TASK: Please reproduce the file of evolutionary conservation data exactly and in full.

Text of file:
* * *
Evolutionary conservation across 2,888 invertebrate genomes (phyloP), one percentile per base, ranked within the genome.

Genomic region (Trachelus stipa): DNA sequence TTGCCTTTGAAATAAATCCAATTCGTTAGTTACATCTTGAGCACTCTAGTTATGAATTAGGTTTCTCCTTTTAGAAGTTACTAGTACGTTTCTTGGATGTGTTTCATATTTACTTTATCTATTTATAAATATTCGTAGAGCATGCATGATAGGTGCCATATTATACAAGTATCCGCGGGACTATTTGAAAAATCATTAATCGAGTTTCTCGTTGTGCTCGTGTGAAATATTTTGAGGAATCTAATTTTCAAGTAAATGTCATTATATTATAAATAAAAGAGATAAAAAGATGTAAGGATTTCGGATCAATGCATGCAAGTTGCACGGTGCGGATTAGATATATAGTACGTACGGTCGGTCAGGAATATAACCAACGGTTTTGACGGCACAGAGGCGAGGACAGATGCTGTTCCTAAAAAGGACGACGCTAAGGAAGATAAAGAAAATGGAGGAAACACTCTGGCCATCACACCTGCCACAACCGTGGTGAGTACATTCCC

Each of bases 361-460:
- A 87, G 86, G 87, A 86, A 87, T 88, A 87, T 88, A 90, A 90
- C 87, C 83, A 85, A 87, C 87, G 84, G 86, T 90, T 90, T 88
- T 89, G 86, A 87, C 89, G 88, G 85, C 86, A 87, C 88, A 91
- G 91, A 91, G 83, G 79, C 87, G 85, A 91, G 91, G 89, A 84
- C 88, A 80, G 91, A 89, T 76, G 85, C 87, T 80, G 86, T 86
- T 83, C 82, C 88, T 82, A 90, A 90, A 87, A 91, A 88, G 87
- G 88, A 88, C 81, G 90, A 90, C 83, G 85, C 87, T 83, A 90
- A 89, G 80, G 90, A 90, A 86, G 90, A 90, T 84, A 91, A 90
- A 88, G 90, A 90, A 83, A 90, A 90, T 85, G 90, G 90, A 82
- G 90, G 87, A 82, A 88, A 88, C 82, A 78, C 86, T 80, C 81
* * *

Evolutionary conservation across 2,888 invertebrate genomes (phyloP), one percentile per base, ranked within the genome.

Genomic region (Trachelus stipa): DNA sequence TTGCCTTTGAAATAAATCCAATTCGTTAGTTACATCTTGAGCACTCTAGTTATGAATTAGGTTTCTCCTTTTAGAAGTTACTAGTACGTTTCTTGGATGTGTTTCATATTTACTTTATCTATTTATAAATATTCGTAGAGCATGCATGATAGGTGCCATATTATACAAGTATCCGCGGGACTATTTGAAAAATCATTAATCGAGTTTCTCGTTGTGCTCGTGTGAAATATTTTGAGGAATCTAATTTTCAAGTAAATGTCATTATATTATAAATAAAAGAGATAAAAAGATGTAAGGATTTCGGATCAATGCATGCAAGTTGCACGGTGCGGATTAGATATATAGTACGTACGGTCGGTCAGGAATATAACCAACGGTTTTGACGGCACAGAGGCGAGGACAGATGCTGTTCCTAAAAAGGACGACGCTAAGGAAGATAAAGAAAATGGAGGAAACACTCTGGCCATCACACCTGCCACAACCGTGGTGAGTACATTCCC

Each of bases 361-460:
- A 87, G 86, G 87, A 86, A 87, T 88, A 87, T 88, A 90, A 90
- C 87, C 83, A 85, A 87, C 87, G 84, G 86, T 90, T 90, T 88
- T 89, G 86, A 87, C 89, G 88, G 85, C 86, A 87, C 88, A 91
- G 91, A 91, G 83, G 79, C 87, G 85, A 91, G 91, G 89, A 84
- C 88, A 80, G 91, A 89, T 76, G 85, C 87, T 80, G 86, T 86
- T 83, C 82, C 88, T 82, A 90, A 90, A 87, A 91, A 88, G 87
- G 88, A 88, C 81, G 90, A 90, C 83, G 85, C 87, T 83, A 90
- A 89, G 80, G 90, A 90, A 86, G 90, A 90, T 84, A 91, A 90
- A 88, G 90, A 90, A 83, A 90, A 90, T 85, G 90, G 90, A 82
- G 90, G 87, A 82, A 88, A 88, C 82, A 78, C 86, T 80, C 81